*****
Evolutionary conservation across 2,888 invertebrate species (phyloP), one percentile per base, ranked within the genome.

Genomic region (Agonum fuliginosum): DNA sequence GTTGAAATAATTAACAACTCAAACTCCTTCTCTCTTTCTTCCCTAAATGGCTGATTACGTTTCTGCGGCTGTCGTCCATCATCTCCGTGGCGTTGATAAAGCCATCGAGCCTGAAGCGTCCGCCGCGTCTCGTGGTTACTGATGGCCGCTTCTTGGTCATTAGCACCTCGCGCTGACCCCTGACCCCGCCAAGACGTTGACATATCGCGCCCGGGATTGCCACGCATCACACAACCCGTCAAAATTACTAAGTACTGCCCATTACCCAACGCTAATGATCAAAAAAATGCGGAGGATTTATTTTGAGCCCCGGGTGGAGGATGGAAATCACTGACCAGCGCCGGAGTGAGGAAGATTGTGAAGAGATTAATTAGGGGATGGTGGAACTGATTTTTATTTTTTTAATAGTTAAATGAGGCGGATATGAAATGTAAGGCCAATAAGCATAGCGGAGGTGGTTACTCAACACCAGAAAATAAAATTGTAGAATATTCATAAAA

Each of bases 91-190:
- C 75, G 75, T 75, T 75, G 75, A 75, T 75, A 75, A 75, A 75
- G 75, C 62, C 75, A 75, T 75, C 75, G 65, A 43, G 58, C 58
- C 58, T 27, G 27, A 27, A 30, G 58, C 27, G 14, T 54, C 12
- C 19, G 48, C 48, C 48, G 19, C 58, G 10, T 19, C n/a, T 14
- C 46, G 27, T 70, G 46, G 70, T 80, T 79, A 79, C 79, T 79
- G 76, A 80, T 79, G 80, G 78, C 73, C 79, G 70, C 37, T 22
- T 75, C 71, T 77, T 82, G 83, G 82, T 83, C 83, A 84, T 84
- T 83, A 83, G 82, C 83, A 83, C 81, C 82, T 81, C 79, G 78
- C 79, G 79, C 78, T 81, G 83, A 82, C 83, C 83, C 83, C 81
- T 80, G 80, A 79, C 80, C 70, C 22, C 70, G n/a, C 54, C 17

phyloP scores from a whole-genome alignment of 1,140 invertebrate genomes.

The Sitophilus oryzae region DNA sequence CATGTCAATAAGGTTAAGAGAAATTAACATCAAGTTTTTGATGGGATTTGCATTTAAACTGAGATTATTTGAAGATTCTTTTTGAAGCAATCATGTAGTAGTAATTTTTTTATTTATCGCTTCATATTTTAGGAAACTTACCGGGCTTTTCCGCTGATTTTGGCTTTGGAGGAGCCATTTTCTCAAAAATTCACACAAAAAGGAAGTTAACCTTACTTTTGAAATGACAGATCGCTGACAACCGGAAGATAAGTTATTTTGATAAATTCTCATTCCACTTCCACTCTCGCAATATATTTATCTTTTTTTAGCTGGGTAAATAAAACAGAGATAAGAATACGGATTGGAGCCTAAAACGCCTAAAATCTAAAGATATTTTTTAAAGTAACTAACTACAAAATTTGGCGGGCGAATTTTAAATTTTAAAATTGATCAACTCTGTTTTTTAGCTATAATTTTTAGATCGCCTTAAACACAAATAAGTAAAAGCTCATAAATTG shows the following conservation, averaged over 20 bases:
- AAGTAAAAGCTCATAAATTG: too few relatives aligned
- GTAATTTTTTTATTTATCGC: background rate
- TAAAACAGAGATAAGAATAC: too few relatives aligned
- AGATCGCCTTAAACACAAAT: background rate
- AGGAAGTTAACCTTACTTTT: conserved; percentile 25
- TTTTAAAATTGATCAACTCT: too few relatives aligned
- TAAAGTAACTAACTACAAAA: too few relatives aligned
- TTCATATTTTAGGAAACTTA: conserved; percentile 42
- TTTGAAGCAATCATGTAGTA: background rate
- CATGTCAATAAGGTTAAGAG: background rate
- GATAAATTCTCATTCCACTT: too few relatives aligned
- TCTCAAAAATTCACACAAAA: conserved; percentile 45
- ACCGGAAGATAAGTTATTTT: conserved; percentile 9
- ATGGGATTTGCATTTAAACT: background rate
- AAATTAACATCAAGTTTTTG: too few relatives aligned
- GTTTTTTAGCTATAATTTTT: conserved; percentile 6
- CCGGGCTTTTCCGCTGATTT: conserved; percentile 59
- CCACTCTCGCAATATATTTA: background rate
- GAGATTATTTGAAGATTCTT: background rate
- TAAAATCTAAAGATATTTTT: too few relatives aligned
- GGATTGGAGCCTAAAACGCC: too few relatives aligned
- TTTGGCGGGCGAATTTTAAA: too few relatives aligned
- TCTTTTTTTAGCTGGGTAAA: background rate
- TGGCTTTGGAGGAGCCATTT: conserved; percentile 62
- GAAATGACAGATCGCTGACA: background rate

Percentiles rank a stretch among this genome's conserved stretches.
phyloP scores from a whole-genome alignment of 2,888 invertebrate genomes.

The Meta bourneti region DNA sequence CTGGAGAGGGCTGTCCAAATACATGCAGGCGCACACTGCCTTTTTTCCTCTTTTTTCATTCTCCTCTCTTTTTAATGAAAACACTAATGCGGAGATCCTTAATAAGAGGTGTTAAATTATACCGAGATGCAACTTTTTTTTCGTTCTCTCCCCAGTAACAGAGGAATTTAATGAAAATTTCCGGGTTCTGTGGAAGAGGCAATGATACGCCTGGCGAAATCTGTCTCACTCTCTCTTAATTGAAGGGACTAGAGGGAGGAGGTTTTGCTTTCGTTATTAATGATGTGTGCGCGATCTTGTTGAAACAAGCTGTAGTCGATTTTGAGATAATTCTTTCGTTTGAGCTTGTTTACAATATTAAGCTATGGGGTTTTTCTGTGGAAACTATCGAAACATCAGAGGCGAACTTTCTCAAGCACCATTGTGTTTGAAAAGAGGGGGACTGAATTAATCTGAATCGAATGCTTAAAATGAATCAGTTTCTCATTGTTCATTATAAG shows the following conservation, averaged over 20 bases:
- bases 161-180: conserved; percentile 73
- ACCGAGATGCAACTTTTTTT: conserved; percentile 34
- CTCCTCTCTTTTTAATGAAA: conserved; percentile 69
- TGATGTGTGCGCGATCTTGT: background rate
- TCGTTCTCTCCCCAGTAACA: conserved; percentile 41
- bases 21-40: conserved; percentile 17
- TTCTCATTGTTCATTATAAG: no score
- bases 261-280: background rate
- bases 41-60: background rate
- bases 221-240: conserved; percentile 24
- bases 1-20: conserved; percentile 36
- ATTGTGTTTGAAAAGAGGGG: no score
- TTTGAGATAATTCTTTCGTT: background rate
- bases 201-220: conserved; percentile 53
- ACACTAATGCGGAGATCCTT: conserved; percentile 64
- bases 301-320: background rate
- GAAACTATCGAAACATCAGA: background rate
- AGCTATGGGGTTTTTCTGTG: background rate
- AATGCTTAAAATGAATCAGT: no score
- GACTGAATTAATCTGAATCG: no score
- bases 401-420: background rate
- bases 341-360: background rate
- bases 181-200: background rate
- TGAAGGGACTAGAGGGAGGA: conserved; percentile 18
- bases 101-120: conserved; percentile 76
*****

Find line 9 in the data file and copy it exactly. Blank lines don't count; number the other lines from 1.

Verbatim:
- G 76, A 80, T 79, G 80, G 78, C 73, C 79, G 70, C 37, T 22